Second “ethics and economy” dialogue prepares for G20 in Argentina

A second high-level dialogue continues preparations for advocacy leading up to and during the G20 meeting in 2018 in Buenos Aires, Argentina.

Religious leaders, theologians, economists, experts in multilateral development agencies and academics are participating and debating the three core topics that are the center of the G20 meeting: sustainable finances, dignified labour and inclusive development.

At an opening session Chris Ferguson, general secretary of the World Communion of Reformed Churches (WCRC), criticized theologies that endorse a system that says there are no alternatives.

“If we believe in the God of Life we have to define ourselves,” Ferguson said. “We must say ‘no’ to any economic system that puts the accumulation of capital above the value of life.”

The dialogue is generating input for the creation of an advocacy document before the G20 meeting with recommendations and contributions for the promotion of an integral human development model. It will incorporate the knowledge and experience of communities of faith, religious organizations and other faith-based organizations in Latin America and the Caribbean that are working for the accomplishment of the 2030 Agenda of Sustainable Development Objectives.

“Finance has been dehumanized,” said Javier Gonzalez Fraga, president Banco Nación. “Let us not let the financiers and economists decide the value of the planet. We cannot let the economic logic decide on the value of the planet, because this logic is far from the focus of the common good.”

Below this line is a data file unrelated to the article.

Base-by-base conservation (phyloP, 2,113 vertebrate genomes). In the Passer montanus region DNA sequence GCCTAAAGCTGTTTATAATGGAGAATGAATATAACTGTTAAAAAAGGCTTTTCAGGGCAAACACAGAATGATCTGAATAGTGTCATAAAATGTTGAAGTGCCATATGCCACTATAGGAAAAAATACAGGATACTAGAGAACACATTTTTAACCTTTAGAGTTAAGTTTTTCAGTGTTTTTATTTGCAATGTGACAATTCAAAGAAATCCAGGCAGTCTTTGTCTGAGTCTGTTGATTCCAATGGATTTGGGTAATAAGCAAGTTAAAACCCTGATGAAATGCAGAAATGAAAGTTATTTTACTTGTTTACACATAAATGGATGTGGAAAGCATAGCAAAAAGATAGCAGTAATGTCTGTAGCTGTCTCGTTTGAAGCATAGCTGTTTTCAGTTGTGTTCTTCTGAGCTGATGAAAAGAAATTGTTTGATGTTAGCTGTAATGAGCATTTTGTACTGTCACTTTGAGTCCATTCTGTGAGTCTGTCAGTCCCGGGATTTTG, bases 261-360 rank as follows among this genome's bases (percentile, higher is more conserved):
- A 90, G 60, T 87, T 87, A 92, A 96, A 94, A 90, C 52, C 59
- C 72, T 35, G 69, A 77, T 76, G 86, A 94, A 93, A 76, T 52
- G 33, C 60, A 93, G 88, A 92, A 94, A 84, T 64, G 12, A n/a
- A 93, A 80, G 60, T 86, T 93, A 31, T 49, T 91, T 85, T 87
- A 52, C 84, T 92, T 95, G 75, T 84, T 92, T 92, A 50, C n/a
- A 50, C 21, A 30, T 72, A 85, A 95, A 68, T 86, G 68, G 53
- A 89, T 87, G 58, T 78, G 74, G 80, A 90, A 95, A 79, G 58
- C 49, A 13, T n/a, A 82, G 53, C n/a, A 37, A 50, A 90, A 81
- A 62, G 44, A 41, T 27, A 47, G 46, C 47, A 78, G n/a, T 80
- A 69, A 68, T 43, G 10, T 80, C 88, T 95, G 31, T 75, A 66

The gathering has four panels dedicated to the analysis of the following topics:

1. Sustainable Finances and Inclusive Development
2. Ethics and Economics: The challenge of integral human development
3. The Future of Labor and Social Protection Systems
4. The Agenda of Sustainable Development in the Region: Balances and challenges
5. Sustainable Development: Interfaith Alliance and the G20 Interfaith Group

“We seek to collaborate with alternative models of development,” said Augusto Zampini, director of faith and development of the Dicastery of Integral Development of the Vatican. “For this the Catholic Church wants to have alliances with other churches and groups that promote a systemic change and a development model that is capable of generating paths of peace.”

Other religious leaders at the 2-3 November meeting include Dora Arce-Valentin, WCRC executive secretary for justice and partnership; Carola Tron Urban, president of the Waldensian Evangelical Church of the River Plate, and Jorge Lozano, president of the Episcopal Commission of the Social Pastoral of Argentina (CEPAS).

The dialogue includes the participation of the Secretariat for Latin America and the Caribbean of the Social Pastoral – Cáritas (SELACC), the Department of Justice and Solidarity of the Latin American Episcopal Advisory Board (DEJUSOL-CELAM), the International Program on Democracy, Society and New Economics of the University of Buenos Aires (PIDESONE-UBA/Seube), the Regional Ecumenical Center (CREAS) and the World Network of Ethics (GLOBETHICS).

Representatives from the Think Tank of G20 (T20), the Ministry of Social Development, the Secretariat of Worship of the Argentine Republic, the United Nations Development Programme (PNUD), the Institute for the Integration of Latin America and the Caribbean of the Inter-American Development Bank (BID) are also participating in the event.

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